Let's see an example of where this can be surprising. The BigDecimal class implements comparable in a way that is different than it's equals implementation. So given a HashSet (which takes advantage of the equals method) with two items new BigDecimal("1.0") and new BigDecimal("1.00"). The HashSet will end up with two entries in it. Compare this to putting those same two items into a TreeSet (which uses the compareTo method) and we would end up with only one item in the collection. Doesn't quite pass the principle of last surprise does it? Thus, even though it's not required, it is strongly suggested that when two objects return true to equals that those same two objects end up returning 0 from compareTo. At the very least, if this suggestion is not followed, it should be well documented that it doesn't follow this expectation.

So how does one go about writing a compareTo method. It's not too dissimilar from writing an equals method.

  1. Determine the order of significance of the fields of the class.
  2. Compare the fields by either recursively calling compareTo methods for reference types or use one of the built in BoxedTime.compare() methods such as Double.compare().
  3. Once you find a field that is unequal return the value for that field (or if there are no differences return 0).

Let's look at an example:

public int compareTo(PhoneNumber pn) {
  int result = Short.compare(areaCode, pn.areaCode);
  if (result == 0) {
    result = Short.compare(prefix, pn.prefix);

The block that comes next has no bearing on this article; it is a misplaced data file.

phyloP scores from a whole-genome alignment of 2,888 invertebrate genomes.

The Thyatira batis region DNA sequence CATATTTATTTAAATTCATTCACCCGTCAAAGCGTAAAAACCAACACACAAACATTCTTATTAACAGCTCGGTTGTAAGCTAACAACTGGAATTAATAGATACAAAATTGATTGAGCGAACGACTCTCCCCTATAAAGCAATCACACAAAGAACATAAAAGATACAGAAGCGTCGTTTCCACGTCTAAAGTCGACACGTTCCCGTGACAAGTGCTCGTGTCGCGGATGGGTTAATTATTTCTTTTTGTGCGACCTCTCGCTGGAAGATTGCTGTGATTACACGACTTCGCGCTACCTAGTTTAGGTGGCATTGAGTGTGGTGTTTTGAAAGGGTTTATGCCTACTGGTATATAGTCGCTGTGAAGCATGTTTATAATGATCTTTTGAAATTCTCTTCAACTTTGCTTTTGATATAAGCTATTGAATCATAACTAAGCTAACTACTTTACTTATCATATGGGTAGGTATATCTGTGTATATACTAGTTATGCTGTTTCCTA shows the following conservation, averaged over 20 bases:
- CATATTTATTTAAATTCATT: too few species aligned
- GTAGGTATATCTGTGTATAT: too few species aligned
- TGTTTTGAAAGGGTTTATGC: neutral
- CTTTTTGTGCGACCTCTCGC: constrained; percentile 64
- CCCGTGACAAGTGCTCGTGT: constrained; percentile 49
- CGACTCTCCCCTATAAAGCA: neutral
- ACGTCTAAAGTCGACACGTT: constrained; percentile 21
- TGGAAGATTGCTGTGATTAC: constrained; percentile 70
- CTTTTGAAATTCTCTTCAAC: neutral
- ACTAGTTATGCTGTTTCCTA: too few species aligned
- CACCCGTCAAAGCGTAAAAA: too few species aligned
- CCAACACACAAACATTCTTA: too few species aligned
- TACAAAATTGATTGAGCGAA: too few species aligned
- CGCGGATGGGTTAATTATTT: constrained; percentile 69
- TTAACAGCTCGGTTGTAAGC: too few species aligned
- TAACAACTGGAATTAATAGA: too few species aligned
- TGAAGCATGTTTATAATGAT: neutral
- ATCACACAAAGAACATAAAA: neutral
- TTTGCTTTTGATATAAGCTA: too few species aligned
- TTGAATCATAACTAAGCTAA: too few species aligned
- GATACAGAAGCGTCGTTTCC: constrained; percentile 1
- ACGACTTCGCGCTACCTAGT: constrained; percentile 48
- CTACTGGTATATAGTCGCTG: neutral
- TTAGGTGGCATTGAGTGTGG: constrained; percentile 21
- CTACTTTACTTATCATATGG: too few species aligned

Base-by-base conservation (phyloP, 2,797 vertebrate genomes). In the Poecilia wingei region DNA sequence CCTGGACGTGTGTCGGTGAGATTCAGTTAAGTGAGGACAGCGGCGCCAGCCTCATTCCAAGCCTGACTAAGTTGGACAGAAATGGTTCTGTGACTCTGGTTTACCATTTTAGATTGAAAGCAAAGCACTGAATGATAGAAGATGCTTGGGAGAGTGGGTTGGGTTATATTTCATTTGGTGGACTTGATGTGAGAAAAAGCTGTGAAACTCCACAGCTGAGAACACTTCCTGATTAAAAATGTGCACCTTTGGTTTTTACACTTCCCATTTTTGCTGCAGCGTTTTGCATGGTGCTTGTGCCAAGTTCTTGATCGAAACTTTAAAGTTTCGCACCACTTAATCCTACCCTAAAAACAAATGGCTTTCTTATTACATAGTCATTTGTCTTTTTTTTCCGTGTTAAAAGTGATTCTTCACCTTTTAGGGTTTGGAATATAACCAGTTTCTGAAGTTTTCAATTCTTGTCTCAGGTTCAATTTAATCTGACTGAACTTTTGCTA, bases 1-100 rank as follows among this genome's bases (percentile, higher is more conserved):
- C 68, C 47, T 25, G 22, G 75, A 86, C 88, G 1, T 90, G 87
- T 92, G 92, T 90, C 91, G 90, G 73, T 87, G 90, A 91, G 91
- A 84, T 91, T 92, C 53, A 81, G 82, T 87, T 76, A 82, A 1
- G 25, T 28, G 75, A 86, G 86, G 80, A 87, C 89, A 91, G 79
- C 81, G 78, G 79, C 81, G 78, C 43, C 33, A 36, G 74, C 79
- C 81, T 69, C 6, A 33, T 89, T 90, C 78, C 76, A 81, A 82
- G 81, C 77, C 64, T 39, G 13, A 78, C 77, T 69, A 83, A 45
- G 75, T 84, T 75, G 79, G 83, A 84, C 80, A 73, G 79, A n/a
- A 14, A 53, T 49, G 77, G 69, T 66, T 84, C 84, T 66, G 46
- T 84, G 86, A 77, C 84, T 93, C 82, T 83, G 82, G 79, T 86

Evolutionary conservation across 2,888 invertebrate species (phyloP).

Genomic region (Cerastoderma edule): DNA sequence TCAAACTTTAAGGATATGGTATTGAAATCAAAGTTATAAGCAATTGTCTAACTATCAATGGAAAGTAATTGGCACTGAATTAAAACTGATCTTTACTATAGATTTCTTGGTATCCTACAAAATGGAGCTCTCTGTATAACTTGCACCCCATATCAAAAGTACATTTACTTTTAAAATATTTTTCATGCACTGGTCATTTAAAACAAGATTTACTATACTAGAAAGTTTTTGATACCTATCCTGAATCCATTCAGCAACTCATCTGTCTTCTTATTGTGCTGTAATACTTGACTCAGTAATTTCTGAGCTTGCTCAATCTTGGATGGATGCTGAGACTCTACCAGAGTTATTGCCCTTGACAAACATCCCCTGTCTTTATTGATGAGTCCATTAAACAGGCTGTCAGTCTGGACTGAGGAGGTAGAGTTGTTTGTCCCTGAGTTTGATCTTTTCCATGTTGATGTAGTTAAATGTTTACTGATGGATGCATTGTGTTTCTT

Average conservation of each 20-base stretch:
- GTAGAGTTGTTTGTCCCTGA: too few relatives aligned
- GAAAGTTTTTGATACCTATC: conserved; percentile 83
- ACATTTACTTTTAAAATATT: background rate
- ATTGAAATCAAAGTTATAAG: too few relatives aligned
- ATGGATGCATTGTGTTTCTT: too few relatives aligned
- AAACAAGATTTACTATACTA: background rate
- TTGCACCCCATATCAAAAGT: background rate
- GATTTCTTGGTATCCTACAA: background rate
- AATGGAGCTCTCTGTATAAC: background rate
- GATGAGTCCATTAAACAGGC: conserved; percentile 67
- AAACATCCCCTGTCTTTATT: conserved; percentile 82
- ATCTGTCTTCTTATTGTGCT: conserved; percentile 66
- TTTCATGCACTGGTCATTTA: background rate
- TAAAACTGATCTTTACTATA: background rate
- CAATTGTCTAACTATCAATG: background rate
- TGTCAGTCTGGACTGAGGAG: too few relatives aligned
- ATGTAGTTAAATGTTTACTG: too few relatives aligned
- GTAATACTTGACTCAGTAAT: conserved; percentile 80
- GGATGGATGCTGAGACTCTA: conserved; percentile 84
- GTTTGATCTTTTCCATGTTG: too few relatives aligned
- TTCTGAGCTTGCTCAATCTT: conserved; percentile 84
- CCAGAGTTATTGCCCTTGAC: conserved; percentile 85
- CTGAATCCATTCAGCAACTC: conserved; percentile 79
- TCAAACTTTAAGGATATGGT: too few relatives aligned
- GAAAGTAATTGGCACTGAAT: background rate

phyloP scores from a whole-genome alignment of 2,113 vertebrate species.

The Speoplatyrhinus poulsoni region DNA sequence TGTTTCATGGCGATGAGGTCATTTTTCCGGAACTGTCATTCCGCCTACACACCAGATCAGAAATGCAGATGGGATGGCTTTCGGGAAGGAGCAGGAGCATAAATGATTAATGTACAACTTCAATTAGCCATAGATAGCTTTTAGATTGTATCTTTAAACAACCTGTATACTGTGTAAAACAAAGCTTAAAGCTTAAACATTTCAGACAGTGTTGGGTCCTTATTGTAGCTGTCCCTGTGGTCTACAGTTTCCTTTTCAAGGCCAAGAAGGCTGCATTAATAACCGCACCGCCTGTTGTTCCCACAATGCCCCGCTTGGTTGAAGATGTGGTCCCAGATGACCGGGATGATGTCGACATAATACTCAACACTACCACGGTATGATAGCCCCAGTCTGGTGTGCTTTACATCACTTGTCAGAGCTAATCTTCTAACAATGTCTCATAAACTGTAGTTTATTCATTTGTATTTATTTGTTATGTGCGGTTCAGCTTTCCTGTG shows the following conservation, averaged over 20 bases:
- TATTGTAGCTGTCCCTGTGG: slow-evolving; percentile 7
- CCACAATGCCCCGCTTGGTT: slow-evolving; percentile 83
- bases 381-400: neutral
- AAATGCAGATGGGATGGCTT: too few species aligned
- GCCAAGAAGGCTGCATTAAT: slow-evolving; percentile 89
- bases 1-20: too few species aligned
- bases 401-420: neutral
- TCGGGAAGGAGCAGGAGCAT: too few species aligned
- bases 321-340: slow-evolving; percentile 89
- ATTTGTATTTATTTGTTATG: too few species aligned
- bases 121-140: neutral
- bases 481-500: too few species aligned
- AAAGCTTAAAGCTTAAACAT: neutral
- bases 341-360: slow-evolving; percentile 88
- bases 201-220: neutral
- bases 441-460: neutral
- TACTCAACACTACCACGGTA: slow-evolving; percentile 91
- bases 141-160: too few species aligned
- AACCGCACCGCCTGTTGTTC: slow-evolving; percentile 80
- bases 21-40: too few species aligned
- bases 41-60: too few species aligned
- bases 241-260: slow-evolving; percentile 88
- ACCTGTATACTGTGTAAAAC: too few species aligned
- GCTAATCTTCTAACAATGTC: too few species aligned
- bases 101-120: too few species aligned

if (result == 0) {
      result = Short.compare(lineNumber, pn.lineNumber);
    }
  }
  return result;
}

Not super complex however you can see how this could get pretty deep indentation. Java 8 provides an alternative that can end up much cleaner.

private static final Comparator<PhoneNumber> COMPARATOR = 
  comparingInt((PhoneNumber pn) -> pn.areaCode)
    .thenComparingInt(pn -> pn.prefix)
    .thenComparingInt(pn -> pn.lineNum);

public int compareTo(PhoneNumber pn) {
  return COMPARATOR.compare(this, pn);
}

As you can see this will be much simpler and cleaner. No matter how many items we are comparing it won't get any deeper. The trade-off being a little bit of performance.

Something that you will occasionally see that may look like a good idea at the time is taking advantage of the fact that the difference between two values is negative. Thus subtracting one from the other can lead to meeting the contract. The trouble with this is you can deal with integer overflow and other such problems. It's best to take the slight performance hit of using the comparing methods.

Unfortunately, with this method I don't know of a tool like Lombok that can generate the compareTo method for us. That being the case we do need to handle the creation of this method ourselves. Summing this chapter up, when you are creating a value type with a natural order you should consider implementing the Comparable interface. This allows your value type to be easily sorted, searched, and used in comparison-based collections.

Discussion (2)

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kamilolszewskinekken profile image
5unny

love your weekly cycle, keep it up! :)

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w3aponx profile image
Mario Cormier

There's a small mistake in your example code. All comparisons should read:

if (result == 0) {